Through all of the school- and job-related decisions I have made in my life, one question always comes to the forefront: Must I choose a specialty? It started when I had to select a college major. Then my first job. Then a master's dissertation topic. And so on.

I've been blessed with both broad interests and competence in many types of skills. Yet I've always felt some envy for what I call the dentist types. They didn't have to choose between art, dance, philosophy, or communication--they knew they wanted to be dentists, they were destined to become dentists, they had a very specific path charted for them and that was that! Why couldn't I just know the one area on which I wanted to focus, at which I was good, and that made me happy? I had the mixed blessing of too many choices.

Unfortunately (or fortunately), the same holds true today. This year, I have been busily building my entrepreneurial business after dreaming about it for over 12 years from various internal performance consultant roles. People have asked me the dreaded question repeatedly: Do you have a niche? Do you specialize?

Niche and Specialty, Different Reference Points for Zooming In

Both for internal and external consultants, there are different ways to narrow our focus. A niche refers to "who we serve," which can be the geographic area or demographic population section of our target clients. A specialty is "what we do," referring to our services. Perhaps you've always worked in the health care or financial services industry, but have served in many different capacities and can take on a broad array of projects and services. So you have an industry niche. Or, you may be an expert in intercultural communications, but provide learning services to many organizations in all industries and locations to help them communicate more effectively across cultures. In that case, you have a topical specialty.

Should Consultants Narrowly Specialize?

According to Kathy Reiffenstein, founder and CEO of And Now Presenting! in Gaithersburg, Maryland, "When I started my first business 16 years ago, I felt I had a broad range of skills and expertise and therefore offered prospective clients a laundry list of services. The result was that they were confused " my offerings seemed too broad. It begged the question, 'Can she really be competent in all those things?' The old adage, Jack of all trades, master of none, rang true." Kathy has since decided to narrow her service offerings, focusing on presentation skills as her area of expertise.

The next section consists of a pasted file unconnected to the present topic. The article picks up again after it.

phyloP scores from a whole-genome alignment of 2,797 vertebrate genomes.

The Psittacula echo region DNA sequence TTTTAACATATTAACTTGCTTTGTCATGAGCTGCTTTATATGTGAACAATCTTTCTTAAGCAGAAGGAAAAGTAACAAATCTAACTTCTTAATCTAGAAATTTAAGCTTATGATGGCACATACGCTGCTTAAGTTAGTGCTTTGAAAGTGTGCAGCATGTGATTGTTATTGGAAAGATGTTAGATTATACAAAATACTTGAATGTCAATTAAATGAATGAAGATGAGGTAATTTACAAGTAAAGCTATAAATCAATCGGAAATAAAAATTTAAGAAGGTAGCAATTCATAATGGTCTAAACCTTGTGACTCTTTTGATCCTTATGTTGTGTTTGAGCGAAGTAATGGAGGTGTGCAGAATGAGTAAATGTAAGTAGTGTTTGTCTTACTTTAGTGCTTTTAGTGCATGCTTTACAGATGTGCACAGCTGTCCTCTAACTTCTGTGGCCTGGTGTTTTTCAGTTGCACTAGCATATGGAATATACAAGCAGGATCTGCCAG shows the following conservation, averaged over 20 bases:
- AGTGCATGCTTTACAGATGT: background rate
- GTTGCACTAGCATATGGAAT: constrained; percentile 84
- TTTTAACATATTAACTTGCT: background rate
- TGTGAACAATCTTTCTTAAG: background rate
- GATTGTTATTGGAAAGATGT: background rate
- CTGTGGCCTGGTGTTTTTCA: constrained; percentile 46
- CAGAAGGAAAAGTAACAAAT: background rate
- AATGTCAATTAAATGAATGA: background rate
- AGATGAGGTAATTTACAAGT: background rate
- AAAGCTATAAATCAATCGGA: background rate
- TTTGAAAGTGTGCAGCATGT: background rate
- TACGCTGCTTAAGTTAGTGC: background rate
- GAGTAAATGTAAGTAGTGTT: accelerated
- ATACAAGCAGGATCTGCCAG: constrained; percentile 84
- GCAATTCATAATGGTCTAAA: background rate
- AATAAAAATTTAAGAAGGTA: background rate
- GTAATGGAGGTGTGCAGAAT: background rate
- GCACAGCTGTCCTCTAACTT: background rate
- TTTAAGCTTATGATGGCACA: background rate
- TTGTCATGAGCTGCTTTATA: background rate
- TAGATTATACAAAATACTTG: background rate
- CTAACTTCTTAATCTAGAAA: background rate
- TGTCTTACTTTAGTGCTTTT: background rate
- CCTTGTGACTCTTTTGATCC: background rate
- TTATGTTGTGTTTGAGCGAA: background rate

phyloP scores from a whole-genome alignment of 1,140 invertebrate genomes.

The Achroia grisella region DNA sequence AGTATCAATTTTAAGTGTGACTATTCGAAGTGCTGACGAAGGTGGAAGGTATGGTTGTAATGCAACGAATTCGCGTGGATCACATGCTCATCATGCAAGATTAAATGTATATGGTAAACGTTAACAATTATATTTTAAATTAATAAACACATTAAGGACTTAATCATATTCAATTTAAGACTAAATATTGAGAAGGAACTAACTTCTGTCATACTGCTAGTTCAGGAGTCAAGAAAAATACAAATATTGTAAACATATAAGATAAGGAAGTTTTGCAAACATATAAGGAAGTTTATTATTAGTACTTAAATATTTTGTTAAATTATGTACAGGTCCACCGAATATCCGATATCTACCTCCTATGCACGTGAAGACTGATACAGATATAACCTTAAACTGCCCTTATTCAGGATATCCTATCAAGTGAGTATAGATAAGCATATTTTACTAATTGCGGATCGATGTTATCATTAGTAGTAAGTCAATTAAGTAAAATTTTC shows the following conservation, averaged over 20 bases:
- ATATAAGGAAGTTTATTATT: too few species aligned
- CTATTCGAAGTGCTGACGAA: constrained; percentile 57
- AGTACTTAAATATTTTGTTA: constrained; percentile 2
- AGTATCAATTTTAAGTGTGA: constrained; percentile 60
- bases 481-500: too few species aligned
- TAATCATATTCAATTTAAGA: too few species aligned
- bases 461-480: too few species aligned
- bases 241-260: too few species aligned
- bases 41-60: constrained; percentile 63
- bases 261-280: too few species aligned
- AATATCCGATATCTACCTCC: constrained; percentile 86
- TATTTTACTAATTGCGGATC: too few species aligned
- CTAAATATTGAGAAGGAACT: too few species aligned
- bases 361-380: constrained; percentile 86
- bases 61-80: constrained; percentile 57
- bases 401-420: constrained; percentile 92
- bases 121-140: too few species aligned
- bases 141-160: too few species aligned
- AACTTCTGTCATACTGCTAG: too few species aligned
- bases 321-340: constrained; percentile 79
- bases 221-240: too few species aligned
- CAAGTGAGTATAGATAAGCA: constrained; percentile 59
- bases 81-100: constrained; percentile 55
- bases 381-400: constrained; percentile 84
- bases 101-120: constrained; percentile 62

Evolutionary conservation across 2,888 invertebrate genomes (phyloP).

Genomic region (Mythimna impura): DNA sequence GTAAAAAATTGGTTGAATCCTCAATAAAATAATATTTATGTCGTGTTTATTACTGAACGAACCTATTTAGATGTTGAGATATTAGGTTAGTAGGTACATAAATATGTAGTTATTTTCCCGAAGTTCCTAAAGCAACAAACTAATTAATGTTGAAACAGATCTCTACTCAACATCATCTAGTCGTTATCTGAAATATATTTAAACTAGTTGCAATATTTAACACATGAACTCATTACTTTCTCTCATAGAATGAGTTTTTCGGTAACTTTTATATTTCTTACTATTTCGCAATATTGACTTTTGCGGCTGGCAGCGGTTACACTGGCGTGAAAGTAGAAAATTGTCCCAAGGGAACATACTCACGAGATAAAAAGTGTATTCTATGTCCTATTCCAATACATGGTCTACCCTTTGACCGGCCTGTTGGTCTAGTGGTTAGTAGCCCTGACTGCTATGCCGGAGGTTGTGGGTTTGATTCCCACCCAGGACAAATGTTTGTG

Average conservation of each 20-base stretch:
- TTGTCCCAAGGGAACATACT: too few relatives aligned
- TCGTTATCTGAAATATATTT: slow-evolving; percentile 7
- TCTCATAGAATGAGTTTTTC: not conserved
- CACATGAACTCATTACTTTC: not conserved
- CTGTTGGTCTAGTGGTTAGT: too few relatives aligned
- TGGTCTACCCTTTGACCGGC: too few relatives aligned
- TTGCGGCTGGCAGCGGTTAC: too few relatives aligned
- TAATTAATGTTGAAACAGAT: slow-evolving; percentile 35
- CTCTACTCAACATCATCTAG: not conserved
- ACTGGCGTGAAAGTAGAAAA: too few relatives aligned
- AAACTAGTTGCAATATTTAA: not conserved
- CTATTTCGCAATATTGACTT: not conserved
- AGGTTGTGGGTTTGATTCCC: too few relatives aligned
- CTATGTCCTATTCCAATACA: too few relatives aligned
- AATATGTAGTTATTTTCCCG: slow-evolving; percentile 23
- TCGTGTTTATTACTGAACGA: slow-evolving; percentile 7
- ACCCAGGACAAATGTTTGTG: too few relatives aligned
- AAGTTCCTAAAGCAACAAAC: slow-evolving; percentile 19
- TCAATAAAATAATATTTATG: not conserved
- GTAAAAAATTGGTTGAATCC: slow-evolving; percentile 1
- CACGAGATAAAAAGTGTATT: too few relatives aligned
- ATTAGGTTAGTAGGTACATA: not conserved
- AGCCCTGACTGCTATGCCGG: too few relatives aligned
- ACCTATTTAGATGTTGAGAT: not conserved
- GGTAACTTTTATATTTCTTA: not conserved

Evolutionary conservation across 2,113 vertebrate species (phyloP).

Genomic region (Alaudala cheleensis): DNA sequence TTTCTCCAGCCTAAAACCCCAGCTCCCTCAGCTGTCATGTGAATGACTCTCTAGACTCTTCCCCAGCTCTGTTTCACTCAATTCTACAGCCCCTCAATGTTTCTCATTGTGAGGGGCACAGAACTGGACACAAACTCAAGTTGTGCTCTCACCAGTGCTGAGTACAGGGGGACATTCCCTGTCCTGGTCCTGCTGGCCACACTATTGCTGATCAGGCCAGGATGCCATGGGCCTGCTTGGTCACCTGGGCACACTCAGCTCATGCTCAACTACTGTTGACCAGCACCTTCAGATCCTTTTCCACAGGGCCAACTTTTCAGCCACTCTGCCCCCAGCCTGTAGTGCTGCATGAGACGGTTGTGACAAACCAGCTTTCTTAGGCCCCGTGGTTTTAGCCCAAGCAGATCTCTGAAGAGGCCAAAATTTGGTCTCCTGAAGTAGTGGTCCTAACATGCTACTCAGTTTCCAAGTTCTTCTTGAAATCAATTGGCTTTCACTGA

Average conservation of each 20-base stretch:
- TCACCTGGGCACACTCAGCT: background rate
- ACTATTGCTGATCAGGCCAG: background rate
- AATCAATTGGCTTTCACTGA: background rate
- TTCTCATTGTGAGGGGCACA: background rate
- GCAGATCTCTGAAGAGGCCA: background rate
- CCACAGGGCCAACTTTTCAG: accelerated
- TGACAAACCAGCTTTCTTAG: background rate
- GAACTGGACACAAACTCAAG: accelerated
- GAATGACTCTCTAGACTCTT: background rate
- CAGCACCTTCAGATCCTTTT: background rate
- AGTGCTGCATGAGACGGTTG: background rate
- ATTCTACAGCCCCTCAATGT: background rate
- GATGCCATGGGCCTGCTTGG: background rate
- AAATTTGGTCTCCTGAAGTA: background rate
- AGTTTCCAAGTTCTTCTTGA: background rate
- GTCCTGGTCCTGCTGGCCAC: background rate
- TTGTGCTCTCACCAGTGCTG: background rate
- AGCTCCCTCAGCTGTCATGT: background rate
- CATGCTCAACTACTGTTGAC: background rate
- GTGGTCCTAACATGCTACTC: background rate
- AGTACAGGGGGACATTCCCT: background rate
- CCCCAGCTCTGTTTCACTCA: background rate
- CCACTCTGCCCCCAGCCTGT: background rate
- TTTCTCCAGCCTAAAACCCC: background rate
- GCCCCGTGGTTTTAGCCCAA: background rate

"[Specializing] allows me to carve out a niche and really become an expert in my field of presentation skills training and coaching. It is very easy to communicate what I do, which gives prospective clients a clear idea of where I can help them. It is also an effective way to differentiate myself in a crowded marketplace, which makes my marketing efforts more successful."

Ross Van Horn, a partner with the Palomar Consulting Group in Washington, D.C., agrees. "Fundamentally...we simply don't have enough resources available to administer projects in every and all types of OD/Training. I consider myself a specialist...[because] I want to be very good at what I do and provide value for money."

Are There Situations Where It's Appropriate to Stay Broad? And Are There Any Downsides to Specializing?

Yes, and yes. One of the times when generalizing is a good thing is when just beginning to build a private practice. There are so many new experiences and such a steep learning curve in an entrepreneurial start-up, that if choosing a niche becomes a hurdle and causes undue anxiety, it may be a decision that can be delayed until the training wheels come off and you've established yourself with your first few clients and projects.

In addition, being a generalist may be great if you want to keep all your options open and can't bear the thought of narrowing your focus. Ultimately, it's important to enjoy your work and feel passionate about the process and outcomes. If variety is your life's spice, then let it remain!

Finally, one of the ways that your practice can offer a diverse array of services or serve a wider clientele is by hiring or partnering with experts in those areas.

In terms of a downside to specializing or working with a niche target market, Reiffenstein says, "It's possible to miss out on opportunities because you're not seen as having skills beyond your specialty. However, effective networking and building good client relationships will afford the opportunity to showcase additional expertise beyond the areas you've chosen to specialize in."

Lessons Learned

In my journey of building a consulting practice from the ground up, I've talked to scores of peers and poured over dozens of books and articles on the subject. Resoundingly, the advice has been: to niche (or specialize) is the answer!

I am still straddling the line about how much further to narrow my focus in my marketing, I've already added the words Leadership and Communication Skills to my bio and elevator speech to emphasize those areas in which I have the most skill and passion. But I plan to continue to refine my specialization or niche market, because, intellectually, I have become convinced that it's the right path to pursue.

Now if only the variety-nut in me could stop begrudging this decision so much!

2006 ASTD, Alexandria, VA. All rights reserved.